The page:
If you want to add texture to your yard, there's no better way to do it - the pines on a Norway spruce add some extra pop to the visual appeal of your yard while also providing winter and fall yards with extra color.

16. Dwarf Englemann Spruce

Looking for a deer-resistant addition to your yard? Then look no further than the Dwarf Englemann Spruce (Picea engelmannii 'Hoodie'). This spruce tree never gets too large, topping off at five feet tall and three feet wide. At first, its growth will appear to be uneven, but over time it will take on its more traditional conical shape.

17. Dwarf White Spruce

The Dwarf White Spruce (Picea glauca 'Conica') is the perfect spruce to both beautify your lawn and protect it from strong winds. The branches are reasonably flexible and soft to the touch, making them ideal for a home with children.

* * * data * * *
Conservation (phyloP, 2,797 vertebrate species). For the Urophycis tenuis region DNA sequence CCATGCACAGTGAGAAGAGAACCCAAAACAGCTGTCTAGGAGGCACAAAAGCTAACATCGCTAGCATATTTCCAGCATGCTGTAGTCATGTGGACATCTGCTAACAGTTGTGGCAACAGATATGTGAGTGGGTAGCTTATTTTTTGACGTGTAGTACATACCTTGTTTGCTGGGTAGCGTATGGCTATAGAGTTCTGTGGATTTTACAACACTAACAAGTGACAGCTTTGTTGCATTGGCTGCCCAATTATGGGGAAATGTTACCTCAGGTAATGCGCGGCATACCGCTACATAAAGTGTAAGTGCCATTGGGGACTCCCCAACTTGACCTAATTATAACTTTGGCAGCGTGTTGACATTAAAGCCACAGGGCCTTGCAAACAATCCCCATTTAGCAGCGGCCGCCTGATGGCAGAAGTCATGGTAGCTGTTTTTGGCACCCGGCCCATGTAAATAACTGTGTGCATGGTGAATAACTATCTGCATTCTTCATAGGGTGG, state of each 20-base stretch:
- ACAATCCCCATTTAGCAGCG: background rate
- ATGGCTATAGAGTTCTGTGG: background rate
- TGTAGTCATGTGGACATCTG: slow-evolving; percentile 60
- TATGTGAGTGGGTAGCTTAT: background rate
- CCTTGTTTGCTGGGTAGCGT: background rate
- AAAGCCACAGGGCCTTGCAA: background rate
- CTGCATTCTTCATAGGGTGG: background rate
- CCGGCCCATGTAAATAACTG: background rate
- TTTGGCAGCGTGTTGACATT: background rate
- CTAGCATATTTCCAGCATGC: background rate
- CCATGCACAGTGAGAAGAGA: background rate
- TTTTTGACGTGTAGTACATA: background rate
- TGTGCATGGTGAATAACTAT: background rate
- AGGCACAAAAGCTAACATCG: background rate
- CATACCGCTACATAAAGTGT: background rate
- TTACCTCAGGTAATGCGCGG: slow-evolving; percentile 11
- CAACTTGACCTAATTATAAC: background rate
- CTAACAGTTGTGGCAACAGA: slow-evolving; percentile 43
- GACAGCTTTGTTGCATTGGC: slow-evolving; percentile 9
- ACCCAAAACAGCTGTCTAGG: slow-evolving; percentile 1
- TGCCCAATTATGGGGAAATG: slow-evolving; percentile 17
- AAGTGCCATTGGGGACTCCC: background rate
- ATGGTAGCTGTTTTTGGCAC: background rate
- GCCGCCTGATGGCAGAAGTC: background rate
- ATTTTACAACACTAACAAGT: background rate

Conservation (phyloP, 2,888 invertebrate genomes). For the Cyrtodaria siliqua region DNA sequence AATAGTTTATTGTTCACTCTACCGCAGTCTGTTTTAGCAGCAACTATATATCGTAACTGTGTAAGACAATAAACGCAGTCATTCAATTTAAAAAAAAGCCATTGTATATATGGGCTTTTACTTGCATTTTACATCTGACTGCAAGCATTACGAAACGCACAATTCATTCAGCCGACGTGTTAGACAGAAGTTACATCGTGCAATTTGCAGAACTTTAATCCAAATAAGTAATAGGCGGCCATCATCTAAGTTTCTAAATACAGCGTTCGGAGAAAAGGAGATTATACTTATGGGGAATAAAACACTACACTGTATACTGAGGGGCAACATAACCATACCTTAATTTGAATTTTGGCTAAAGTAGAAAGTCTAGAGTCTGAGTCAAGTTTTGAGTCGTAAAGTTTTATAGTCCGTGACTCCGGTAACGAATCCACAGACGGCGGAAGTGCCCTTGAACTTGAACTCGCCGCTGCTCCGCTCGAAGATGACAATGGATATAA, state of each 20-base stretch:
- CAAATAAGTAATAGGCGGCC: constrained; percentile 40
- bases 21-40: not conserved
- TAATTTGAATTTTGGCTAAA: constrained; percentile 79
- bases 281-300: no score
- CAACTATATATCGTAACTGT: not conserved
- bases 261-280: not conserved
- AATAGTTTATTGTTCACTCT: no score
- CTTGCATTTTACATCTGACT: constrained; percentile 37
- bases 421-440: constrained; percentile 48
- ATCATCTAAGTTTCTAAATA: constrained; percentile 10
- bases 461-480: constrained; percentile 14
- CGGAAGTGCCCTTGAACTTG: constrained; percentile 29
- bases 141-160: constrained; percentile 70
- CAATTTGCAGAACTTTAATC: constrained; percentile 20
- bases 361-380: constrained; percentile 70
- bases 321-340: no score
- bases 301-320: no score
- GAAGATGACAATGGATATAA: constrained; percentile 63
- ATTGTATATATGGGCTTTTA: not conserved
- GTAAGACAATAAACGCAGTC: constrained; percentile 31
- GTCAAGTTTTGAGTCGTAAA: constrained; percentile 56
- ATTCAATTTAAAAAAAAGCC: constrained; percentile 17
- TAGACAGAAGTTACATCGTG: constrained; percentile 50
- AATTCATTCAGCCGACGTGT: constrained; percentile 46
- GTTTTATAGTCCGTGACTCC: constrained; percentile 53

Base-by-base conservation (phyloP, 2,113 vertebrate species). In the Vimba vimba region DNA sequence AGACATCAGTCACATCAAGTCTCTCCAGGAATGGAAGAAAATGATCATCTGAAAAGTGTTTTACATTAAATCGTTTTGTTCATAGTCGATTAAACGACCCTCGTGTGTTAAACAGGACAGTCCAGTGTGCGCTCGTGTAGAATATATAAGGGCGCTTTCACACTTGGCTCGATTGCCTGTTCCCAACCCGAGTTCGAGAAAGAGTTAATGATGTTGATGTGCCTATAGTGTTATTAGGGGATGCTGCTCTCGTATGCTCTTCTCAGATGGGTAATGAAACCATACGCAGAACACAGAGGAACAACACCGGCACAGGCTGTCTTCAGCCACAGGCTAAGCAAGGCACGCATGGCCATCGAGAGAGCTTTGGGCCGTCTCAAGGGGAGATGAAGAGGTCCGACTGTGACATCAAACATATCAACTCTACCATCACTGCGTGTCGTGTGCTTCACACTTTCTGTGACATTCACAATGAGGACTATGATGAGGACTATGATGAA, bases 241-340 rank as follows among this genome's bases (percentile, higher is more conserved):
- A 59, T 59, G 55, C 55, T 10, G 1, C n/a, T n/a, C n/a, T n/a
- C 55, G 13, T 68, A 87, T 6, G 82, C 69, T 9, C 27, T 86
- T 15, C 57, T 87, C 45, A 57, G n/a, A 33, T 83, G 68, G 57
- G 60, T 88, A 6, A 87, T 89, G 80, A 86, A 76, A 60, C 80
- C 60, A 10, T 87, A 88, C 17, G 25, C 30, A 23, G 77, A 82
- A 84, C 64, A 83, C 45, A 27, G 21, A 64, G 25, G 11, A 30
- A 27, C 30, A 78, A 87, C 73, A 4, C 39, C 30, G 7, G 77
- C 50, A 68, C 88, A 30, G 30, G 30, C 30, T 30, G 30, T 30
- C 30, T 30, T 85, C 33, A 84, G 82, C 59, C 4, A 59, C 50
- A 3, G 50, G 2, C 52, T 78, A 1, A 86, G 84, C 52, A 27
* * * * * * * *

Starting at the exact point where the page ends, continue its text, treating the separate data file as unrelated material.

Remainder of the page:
Dwarf White Spruce in a conifer collection garden. Paired with a variety of textures from blue junipers to golden cypress ar 3:4

The dwarf white spruce reaches eight feet in height when it's fully grown and takes on the conical shape that defines so many spruces.

You can find this landscaping spruce and more like it at your local nursery.

18. Dwarf Serbian Spruce

This "Nana" spruce may not be as loving as your grandmother, but it's earned its name nonetheless. A unique looker in any yard, the Dwarf Serbian Spruce (Picea omorika) appears two-toned in the daylight, much in the same way older women's hair can appear both white and blue.

Serbian Spruce Tree

These spruces can grow conically or in globes, depending on how they were propagated. Either way, they prefer rockier terrain and will top out at six feet in height.

19. Dwarf Colorado Spruce

Another conical grower, the Dwarf Colorado Spruce (Picea pungens) tops out at five feet tall and six feet wide.

This smaller conifer prefers damp soil and full sun, with a little bit of shade on the side.

20. Dwarf Jack Pine